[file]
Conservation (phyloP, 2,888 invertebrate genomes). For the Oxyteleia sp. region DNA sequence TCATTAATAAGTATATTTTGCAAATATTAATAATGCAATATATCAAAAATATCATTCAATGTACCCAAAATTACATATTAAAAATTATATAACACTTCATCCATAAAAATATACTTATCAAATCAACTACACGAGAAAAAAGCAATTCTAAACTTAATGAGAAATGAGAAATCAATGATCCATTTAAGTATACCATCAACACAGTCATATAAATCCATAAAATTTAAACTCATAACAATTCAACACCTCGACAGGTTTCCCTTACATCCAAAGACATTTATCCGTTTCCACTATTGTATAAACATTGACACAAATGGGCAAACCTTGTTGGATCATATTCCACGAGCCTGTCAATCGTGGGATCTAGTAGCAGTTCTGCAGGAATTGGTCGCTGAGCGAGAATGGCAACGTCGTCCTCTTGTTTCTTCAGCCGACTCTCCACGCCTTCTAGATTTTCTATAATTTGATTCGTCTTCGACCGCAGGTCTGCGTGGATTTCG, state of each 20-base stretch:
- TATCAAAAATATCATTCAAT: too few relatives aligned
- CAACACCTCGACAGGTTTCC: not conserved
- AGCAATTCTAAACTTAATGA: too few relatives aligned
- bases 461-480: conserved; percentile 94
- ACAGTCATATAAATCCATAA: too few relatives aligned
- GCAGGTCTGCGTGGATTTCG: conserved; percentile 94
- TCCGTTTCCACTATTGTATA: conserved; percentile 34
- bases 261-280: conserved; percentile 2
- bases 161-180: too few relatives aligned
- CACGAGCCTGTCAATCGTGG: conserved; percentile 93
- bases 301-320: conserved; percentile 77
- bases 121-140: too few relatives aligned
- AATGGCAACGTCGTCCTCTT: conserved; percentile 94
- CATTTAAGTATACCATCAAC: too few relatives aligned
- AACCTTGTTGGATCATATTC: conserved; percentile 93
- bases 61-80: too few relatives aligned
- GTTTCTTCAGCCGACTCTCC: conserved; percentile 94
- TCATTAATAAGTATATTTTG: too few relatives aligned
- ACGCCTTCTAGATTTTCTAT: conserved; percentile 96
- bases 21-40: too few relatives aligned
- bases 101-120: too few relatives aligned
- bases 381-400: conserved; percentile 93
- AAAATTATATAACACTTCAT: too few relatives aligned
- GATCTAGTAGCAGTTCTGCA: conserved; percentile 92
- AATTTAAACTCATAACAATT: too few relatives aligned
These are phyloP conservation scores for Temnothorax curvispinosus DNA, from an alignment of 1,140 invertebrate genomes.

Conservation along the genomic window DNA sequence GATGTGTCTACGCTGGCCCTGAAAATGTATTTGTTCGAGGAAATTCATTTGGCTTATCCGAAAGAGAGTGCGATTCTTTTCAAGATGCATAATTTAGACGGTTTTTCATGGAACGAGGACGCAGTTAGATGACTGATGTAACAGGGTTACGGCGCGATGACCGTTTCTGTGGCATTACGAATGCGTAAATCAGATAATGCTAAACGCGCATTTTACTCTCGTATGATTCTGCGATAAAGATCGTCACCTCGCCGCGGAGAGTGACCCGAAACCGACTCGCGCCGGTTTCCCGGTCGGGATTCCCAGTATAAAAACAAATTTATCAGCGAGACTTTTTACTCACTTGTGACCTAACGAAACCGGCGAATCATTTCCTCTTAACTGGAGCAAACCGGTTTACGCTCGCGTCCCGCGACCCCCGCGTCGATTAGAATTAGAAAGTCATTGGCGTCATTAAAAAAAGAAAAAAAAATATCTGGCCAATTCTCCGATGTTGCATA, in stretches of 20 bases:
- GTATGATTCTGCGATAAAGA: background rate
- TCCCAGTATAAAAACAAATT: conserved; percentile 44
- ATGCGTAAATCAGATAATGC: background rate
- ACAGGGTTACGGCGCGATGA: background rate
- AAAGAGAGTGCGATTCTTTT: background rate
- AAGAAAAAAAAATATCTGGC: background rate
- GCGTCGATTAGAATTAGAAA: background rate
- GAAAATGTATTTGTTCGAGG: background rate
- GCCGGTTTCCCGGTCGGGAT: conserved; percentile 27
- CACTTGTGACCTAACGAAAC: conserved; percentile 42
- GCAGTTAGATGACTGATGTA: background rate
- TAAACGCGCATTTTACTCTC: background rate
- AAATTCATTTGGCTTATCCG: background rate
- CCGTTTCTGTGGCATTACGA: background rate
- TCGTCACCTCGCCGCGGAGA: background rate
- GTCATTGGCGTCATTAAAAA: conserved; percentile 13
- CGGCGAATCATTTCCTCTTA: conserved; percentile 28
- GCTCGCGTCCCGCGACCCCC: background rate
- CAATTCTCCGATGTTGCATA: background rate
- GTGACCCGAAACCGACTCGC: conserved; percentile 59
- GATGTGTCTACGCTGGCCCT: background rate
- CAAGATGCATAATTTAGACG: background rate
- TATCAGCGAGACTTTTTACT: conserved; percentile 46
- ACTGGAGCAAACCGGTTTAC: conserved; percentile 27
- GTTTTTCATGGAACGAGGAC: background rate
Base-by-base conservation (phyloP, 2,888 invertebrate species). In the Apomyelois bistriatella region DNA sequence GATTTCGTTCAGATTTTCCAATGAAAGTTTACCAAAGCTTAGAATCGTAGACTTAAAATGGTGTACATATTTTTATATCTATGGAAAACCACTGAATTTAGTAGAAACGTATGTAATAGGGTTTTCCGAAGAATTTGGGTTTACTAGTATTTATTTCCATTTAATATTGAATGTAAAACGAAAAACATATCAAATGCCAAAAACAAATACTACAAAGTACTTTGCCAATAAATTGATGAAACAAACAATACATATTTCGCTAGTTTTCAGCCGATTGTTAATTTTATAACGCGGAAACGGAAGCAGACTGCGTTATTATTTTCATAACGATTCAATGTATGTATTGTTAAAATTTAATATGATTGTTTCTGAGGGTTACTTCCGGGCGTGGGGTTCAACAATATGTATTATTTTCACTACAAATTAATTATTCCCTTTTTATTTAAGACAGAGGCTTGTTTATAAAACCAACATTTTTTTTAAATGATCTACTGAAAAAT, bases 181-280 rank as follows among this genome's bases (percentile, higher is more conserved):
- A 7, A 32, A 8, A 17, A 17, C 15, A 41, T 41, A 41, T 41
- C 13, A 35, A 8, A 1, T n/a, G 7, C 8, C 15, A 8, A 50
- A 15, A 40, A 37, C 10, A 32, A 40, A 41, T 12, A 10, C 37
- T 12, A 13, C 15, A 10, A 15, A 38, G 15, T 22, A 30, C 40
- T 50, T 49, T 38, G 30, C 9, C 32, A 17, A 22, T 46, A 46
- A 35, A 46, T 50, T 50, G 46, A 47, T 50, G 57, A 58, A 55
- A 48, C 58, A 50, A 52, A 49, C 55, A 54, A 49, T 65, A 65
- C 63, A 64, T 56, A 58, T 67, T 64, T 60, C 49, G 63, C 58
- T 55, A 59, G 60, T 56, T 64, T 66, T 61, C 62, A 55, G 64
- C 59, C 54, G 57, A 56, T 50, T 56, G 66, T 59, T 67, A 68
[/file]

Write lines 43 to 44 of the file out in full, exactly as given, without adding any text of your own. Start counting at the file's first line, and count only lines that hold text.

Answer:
- TCGTCACCTCGCCGCGGAGA: background rate
- GTCATTGGCGTCATTAAAAA: conserved; percentile 13